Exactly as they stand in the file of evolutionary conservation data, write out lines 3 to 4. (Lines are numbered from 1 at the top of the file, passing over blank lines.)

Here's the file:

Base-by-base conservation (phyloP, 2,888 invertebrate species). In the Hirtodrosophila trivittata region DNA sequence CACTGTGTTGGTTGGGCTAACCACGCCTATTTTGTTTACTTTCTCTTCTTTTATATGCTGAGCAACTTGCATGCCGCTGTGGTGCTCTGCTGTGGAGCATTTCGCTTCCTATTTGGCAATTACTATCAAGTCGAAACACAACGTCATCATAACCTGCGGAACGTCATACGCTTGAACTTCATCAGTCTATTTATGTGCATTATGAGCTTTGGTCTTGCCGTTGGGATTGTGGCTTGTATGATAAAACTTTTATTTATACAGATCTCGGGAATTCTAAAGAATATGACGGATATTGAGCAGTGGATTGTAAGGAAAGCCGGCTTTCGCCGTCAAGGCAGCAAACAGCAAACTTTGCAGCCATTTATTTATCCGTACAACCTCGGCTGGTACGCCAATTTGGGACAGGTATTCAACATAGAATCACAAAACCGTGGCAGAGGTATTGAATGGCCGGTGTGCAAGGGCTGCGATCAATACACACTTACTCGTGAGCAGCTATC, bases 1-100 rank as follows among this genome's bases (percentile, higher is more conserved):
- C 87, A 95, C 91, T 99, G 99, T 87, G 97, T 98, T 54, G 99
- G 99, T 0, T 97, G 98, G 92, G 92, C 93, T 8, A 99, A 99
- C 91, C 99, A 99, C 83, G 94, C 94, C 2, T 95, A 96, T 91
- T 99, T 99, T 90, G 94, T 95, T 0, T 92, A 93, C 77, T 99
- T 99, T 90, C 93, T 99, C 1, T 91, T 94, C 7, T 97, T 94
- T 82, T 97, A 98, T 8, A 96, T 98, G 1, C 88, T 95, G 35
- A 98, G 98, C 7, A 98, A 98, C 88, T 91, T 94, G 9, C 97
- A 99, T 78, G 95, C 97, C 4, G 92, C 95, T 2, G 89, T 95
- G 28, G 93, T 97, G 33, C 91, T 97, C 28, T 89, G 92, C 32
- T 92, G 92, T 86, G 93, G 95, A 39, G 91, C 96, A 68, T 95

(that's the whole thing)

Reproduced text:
- G 99, T 0, T 97, G 98, G 92, G 92, C 93, T 8, A 99, A 99
- C 91, C 99, A 99, C 83, G 94, C 94, C 2, T 95, A 96, T 91